I held my dog in my arms and said goodbye for the last time. The vet injected two fluids into his IV catheter; one to put him to sleep, another so he wouldn’t wake up. At the end, he was so sick and in so much pain there wasn’t any other way. Or so I tell myself over and over again, and my wife tells me over and over again, because I’m full of such doubts.
I cradled his emaciated body, wrapped in a blanket because he wouldn’t stop shivering, and cried.
Moose died on a Saturday night. I’d driven him to the vet hospital, hoping for some miracle, yet knowing chances were slim. He hadn’t eaten for two days (that meant two days without insulin—he had been diagnosed as diabetic four months ago) and he was vomiting. He’d been having episodes of diarrhea, and me and my wife had noticed blood in his stool.
I drove home from the vet hospital without him, staring at the towel I’d put down for him in the front seat. Wishing he was there to comfort me about having to put him down. My wife called me in the parking lot before I left, and the words struggled to form (they always do with shit like this). Then, somehow, they tumbled out: “we had to let him go.”
I’ve arrived at one major conclusion so far, and not for the first time. Grief can go suck it.
I’d had Moose for ten years. He’d been with me when I met the girl I’d fall in love with. He was there when I asked that girl to marry me. He was there to guard that girl’s belly when she was pregnant with our child. He moved cities with us, and greeted our daughter after she came into the world. He continued to protect her until his last days.
Moose was not the focal point of our life. We loved him, but we suffered family tragedies on both sides, raised a baby, and worked demanding hours. We asked ourselves the hard question when he developed pancreatitis, and was diagnosed with diabetes. Ultimately, at great financial irresponsibility, we decided to give life with a diabetic dog a go.
Insulin injections twice a day at strict time intervals. Special (expensive) dog food. The cost of insulin and syringes. A dramatic increase in visits to the vet. Moose’s last four months almost weren’t possible at all. We knew, if something else happened to him too soon, we wouldn’t be able to afford it.
And he got sick again. This time, he required hospitalization, possibly surgery. The projected expense was staggering. The absence of a guarantee he’d make it, or not end up back in the hospital a month from now, drained what little hope we had left. That was it. We no longer had the means to support him. We had to let him go.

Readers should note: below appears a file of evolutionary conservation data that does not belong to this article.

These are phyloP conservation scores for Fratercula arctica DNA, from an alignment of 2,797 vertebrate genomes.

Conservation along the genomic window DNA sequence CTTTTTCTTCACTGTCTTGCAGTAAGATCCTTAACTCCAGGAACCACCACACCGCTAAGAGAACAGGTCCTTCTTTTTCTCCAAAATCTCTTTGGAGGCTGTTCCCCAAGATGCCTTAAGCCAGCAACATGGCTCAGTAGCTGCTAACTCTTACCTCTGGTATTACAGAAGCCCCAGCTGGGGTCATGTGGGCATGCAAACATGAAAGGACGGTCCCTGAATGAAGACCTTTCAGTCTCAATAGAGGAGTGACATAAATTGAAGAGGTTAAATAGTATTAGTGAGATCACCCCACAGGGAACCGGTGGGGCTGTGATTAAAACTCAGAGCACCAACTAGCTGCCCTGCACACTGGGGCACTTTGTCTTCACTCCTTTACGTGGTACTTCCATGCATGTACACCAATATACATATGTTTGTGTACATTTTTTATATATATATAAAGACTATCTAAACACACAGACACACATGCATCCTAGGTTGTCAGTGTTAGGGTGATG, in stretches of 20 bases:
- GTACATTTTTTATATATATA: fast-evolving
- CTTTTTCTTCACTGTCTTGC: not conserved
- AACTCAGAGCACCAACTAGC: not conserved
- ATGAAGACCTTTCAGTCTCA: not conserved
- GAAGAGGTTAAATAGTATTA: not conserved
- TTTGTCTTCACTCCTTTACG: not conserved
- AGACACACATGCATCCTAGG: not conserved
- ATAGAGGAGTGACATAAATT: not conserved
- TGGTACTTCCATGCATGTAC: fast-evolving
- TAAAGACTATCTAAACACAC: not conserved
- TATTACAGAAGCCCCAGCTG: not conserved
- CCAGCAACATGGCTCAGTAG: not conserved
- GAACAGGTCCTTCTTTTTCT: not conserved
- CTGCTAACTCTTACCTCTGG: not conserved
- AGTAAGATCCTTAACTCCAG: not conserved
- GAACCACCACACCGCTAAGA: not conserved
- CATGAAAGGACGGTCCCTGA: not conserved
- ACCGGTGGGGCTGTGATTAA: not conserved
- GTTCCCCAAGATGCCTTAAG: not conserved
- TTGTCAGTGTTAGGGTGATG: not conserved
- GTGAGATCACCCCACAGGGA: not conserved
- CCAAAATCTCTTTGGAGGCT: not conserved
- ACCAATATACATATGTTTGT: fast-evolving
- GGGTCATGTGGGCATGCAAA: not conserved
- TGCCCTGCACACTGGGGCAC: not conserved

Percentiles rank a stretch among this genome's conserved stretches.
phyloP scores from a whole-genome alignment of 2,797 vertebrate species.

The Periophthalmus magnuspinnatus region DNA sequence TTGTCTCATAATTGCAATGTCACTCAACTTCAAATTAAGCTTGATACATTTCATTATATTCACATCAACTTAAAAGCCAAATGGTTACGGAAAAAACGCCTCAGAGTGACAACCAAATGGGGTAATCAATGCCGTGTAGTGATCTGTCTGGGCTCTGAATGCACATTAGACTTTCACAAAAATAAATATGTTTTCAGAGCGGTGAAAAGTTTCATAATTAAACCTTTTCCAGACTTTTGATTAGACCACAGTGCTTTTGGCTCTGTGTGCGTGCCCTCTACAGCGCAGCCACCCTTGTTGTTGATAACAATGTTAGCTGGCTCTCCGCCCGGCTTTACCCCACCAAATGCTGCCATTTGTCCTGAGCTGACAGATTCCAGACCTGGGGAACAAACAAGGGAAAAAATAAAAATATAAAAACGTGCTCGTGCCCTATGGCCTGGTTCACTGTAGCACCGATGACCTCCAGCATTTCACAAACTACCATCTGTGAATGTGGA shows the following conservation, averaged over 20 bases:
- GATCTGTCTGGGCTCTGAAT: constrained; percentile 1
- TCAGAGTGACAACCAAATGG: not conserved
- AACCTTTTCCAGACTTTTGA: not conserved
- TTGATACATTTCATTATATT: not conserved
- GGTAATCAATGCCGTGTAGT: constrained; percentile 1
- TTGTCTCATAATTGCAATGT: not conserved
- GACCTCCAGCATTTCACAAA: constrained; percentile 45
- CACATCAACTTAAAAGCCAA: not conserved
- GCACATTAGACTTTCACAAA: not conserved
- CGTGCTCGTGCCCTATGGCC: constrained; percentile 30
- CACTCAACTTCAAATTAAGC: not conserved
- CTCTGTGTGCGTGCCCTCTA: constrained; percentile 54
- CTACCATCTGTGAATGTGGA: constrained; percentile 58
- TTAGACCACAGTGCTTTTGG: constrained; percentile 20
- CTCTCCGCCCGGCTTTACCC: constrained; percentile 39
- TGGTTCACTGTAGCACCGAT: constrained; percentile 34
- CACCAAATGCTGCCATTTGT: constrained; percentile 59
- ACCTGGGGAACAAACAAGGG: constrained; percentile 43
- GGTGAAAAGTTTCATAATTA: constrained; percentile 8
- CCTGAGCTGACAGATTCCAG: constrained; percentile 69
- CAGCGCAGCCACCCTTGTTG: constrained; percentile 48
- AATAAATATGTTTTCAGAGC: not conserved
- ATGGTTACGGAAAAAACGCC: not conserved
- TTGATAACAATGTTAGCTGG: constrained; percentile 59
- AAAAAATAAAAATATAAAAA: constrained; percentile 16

His absence is fresh, tender. Very painful. I don’t hear him drinking from his bowl in the night, or shaking himself off, his collar jingling as he settles. I don’t have to put the broom on the nice couch so he won’t sleep on it. Every time I look in the backyard, I don’t see him sniffing around. He’s not in the garage, not coming outside with us when we go get the mail. He’s nowhere he should be.
His loss is not the hardest grief of my life. But I realized that doesn’t matter, because in this moment I feel it and the feeling is so real it cuts through reality like a chainsaw, deeper and deeper until the world has split in two: me, at the vet’s office, waiting to hear he’ll be okay, and me, four days later, wondering where the hell our dog is.
Moose was part of our family, and that isn’t diminished by him being a dog. He had a role to play, and was a constant in our lives until he wasn’t anymore. I believe relationships with people are complex, and their complexity—their capability for pain, growth and depth of understanding, makes them rich in a way animal relationships never yield. Animals give us unconditional, simple, pure love. And yet, they never challenge us, or force us to adapt. They never form different opinions, disagree, or accidentally hurt our feelings. They’re safe, for us at least, because in them we never have to be vulnerable, and that lack of vulnerability impedes growth.
But, when we take animals into our life, when we adopt them fully into our heart, and we lose them, that definition of relationship ceases to matter as much. Our pets are members of the family, and then they are gone. Pain is pain, and to measure it in degrees insults those who experience it. Moose was our dog. He is dead. We grieve his loss.
My daughter asks where Moose is, and me and my wife tell her he’s in heaven. Now, our daughter points to the sky and says, “moose in heaven!” Then she waves above her head, smiles like she’s in on some beautiful secret, and says “HI MOOSE!”
I’m in awe of my daughter. In her, I see how I must eventually learn to accept Moose’s passing—as something simple, something joyous. Because, like love, he isn’t gone, was never gone. He’s all around us now, like everyone else we love that leaves a little early, waiting for us to come home.